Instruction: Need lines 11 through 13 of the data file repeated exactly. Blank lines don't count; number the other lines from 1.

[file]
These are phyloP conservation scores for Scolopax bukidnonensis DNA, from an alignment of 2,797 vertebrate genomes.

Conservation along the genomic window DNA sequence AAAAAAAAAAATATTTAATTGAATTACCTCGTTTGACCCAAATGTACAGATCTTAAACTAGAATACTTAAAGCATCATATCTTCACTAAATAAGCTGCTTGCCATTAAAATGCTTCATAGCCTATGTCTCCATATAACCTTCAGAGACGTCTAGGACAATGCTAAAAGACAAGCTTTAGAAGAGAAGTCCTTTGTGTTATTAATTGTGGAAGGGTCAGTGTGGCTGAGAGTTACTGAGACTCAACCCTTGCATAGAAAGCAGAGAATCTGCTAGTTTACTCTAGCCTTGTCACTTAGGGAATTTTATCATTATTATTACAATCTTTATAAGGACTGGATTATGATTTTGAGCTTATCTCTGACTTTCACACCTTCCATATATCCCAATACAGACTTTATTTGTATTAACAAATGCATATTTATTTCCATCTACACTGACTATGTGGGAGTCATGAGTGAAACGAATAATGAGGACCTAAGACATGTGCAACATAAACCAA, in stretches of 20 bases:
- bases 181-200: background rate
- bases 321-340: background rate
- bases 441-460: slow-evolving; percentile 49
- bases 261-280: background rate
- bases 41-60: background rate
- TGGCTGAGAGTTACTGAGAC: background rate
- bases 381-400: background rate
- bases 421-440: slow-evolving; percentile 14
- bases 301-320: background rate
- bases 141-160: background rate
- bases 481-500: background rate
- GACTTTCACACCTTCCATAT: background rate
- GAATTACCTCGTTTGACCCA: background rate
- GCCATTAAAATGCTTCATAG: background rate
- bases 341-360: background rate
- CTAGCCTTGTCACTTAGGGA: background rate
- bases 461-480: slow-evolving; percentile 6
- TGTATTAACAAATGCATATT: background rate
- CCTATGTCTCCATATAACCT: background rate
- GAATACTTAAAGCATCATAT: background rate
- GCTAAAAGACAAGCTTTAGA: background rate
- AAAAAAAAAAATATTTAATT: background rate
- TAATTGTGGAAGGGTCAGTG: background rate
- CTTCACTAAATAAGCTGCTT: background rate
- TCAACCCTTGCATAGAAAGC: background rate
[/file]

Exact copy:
- bases 301-320: background rate
- bases 141-160: background rate
- bases 481-500: background rate